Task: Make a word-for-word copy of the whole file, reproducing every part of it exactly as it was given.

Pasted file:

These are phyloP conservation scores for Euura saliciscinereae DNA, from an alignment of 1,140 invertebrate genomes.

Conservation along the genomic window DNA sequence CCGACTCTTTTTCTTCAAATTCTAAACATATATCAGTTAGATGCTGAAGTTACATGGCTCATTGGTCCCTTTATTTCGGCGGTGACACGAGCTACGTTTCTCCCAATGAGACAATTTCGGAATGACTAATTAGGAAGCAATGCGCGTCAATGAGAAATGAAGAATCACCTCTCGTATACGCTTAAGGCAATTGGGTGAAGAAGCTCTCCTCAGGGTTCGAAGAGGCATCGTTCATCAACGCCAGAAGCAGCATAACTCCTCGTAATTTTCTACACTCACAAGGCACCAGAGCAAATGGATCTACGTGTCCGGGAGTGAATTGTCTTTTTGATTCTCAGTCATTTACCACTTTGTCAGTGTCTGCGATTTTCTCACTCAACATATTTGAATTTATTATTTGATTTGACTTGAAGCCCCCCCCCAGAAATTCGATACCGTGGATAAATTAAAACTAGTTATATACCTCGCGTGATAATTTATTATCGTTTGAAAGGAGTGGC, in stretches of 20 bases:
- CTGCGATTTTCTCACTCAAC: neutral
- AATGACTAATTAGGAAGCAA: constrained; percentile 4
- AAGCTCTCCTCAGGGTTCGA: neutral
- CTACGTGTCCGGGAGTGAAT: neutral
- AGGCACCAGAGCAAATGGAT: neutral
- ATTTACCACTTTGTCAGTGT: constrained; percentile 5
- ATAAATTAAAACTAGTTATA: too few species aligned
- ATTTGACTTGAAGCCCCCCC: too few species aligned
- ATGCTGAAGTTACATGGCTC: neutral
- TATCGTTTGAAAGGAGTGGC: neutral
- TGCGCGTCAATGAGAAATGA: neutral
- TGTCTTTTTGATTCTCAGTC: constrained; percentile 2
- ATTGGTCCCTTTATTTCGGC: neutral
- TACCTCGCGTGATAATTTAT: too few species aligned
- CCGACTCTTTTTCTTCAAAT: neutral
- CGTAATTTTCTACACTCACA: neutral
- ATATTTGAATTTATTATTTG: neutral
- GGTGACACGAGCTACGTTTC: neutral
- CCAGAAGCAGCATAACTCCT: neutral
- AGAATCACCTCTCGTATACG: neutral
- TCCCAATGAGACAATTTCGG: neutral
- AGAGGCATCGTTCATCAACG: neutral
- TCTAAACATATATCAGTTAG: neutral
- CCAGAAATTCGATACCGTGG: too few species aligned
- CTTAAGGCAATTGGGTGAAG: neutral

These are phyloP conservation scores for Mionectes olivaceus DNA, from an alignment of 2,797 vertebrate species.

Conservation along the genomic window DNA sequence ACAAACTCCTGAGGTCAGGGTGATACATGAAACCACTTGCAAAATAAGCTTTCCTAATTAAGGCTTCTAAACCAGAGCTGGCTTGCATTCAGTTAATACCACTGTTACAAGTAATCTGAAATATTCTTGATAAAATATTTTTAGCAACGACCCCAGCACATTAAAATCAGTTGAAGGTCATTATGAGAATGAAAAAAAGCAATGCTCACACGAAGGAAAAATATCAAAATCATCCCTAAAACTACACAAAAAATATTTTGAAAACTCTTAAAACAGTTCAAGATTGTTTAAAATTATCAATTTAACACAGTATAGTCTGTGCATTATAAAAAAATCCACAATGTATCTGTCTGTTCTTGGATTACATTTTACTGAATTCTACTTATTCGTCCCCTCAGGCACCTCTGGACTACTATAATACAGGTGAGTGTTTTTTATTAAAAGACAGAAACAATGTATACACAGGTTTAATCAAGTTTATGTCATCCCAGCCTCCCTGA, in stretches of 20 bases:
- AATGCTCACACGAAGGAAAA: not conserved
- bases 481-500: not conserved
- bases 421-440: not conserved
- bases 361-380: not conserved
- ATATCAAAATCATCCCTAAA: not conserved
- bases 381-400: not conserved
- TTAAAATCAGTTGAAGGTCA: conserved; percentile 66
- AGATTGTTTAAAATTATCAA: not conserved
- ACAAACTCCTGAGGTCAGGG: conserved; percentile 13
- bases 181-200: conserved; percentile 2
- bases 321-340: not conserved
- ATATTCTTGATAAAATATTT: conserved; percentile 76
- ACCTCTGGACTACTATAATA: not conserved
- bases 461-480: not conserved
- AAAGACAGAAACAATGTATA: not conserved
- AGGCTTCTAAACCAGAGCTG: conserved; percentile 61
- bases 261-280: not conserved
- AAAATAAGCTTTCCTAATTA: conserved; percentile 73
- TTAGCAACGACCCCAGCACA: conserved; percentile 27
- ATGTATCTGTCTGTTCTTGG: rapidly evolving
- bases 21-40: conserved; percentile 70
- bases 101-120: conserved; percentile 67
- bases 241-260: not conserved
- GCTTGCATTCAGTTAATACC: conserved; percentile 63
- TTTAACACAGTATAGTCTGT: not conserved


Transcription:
These are phyloP conservation scores for Euura saliciscinereae DNA, from an alignment of 1,140 invertebrate genomes.

Conservation along the genomic window DNA sequence CCGACTCTTTTTCTTCAAATTCTAAACATATATCAGTTAGATGCTGAAGTTACATGGCTCATTGGTCCCTTTATTTCGGCGGTGACACGAGCTACGTTTCTCCCAATGAGACAATTTCGGAATGACTAATTAGGAAGCAATGCGCGTCAATGAGAAATGAAGAATCACCTCTCGTATACGCTTAAGGCAATTGGGTGAAGAAGCTCTCCTCAGGGTTCGAAGAGGCATCGTTCATCAACGCCAGAAGCAGCATAACTCCTCGTAATTTTCTACACTCACAAGGCACCAGAGCAAATGGATCTACGTGTCCGGGAGTGAATTGTCTTTTTGATTCTCAGTCATTTACCACTTTGTCAGTGTCTGCGATTTTCTCACTCAACATATTTGAATTTATTATTTGATTTGACTTGAAGCCCCCCCCCAGAAATTCGATACCGTGGATAAATTAAAACTAGTTATATACCTCGCGTGATAATTTATTATCGTTTGAAAGGAGTGGC, in stretches of 20 bases:
- CTGCGATTTTCTCACTCAAC: neutral
- AATGACTAATTAGGAAGCAA: constrained; percentile 4
- AAGCTCTCCTCAGGGTTCGA: neutral
- CTACGTGTCCGGGAGTGAAT: neutral
- AGGCACCAGAGCAAATGGAT: neutral
- ATTTACCACTTTGTCAGTGT: constrained; percentile 5
- ATAAATTAAAACTAGTTATA: too few species aligned
- ATTTGACTTGAAGCCCCCCC: too few species aligned
- ATGCTGAAGTTACATGGCTC: neutral
- TATCGTTTGAAAGGAGTGGC: neutral
- TGCGCGTCAATGAGAAATGA: neutral
- TGTCTTTTTGATTCTCAGTC: constrained; percentile 2
- ATTGGTCCCTTTATTTCGGC: neutral
- TACCTCGCGTGATAATTTAT: too few species aligned
- CCGACTCTTTTTCTTCAAAT: neutral
- CGTAATTTTCTACACTCACA: neutral
- ATATTTGAATTTATTATTTG: neutral
- GGTGACACGAGCTACGTTTC: neutral
- CCAGAAGCAGCATAACTCCT: neutral
- AGAATCACCTCTCGTATACG: neutral
- TCCCAATGAGACAATTTCGG: neutral
- AGAGGCATCGTTCATCAACG: neutral
- TCTAAACATATATCAGTTAG: neutral
- CCAGAAATTCGATACCGTGG: too few species aligned
- CTTAAGGCAATTGGGTGAAG: neutral

These are phyloP conservation scores for Mionectes olivaceus DNA, from an alignment of 2,797 vertebrate species.

Conservation along the genomic window DNA sequence ACAAACTCCTGAGGTCAGGGTGATACATGAAACCACTTGCAAAATAAGCTTTCCTAATTAAGGCTTCTAAACCAGAGCTGGCTTGCATTCAGTTAATACCACTGTTACAAGTAATCTGAAATATTCTTGATAAAATATTTTTAGCAACGACCCCAGCACATTAAAATCAGTTGAAGGTCATTATGAGAATGAAAAAAAGCAATGCTCACACGAAGGAAAAATATCAAAATCATCCCTAAAACTACACAAAAAATATTTTGAAAACTCTTAAAACAGTTCAAGATTGTTTAAAATTATCAATTTAACACAGTATAGTCTGTGCATTATAAAAAAATCCACAATGTATCTGTCTGTTCTTGGATTACATTTTACTGAATTCTACTTATTCGTCCCCTCAGGCACCTCTGGACTACTATAATACAGGTGAGTGTTTTTTATTAAAAGACAGAAACAATGTATACACAGGTTTAATCAAGTTTATGTCATCCCAGCCTCCCTGA, in stretches of 20 bases:
- AATGCTCACACGAAGGAAAA: not conserved
- bases 481-500: not conserved
- bases 421-440: not conserved
- bases 361-380: not conserved
- ATATCAAAATCATCCCTAAA: not conserved
- bases 381-400: not conserved
- TTAAAATCAGTTGAAGGTCA: conserved; percentile 66
- AGATTGTTTAAAATTATCAA: not conserved
- ACAAACTCCTGAGGTCAGGG: conserved; percentile 13
- bases 181-200: conserved; percentile 2
- bases 321-340: not conserved
- ATATTCTTGATAAAATATTT: conserved; percentile 76
- ACCTCTGGACTACTATAATA: not conserved
- bases 461-480: not conserved
- AAAGACAGAAACAATGTATA: not conserved
- AGGCTTCTAAACCAGAGCTG: conserved; percentile 61
- bases 261-280: not conserved
- AAAATAAGCTTTCCTAATTA: conserved; percentile 73
- TTAGCAACGACCCCAGCACA: conserved; percentile 27
- ATGTATCTGTCTGTTCTTGG: rapidly evolving
- bases 21-40: conserved; percentile 70
- bases 101-120: conserved; percentile 67
- bases 241-260: not conserved
- GCTTGCATTCAGTTAATACC: conserved; percentile 63
- TTTAACACAGTATAGTCTGT: not conserved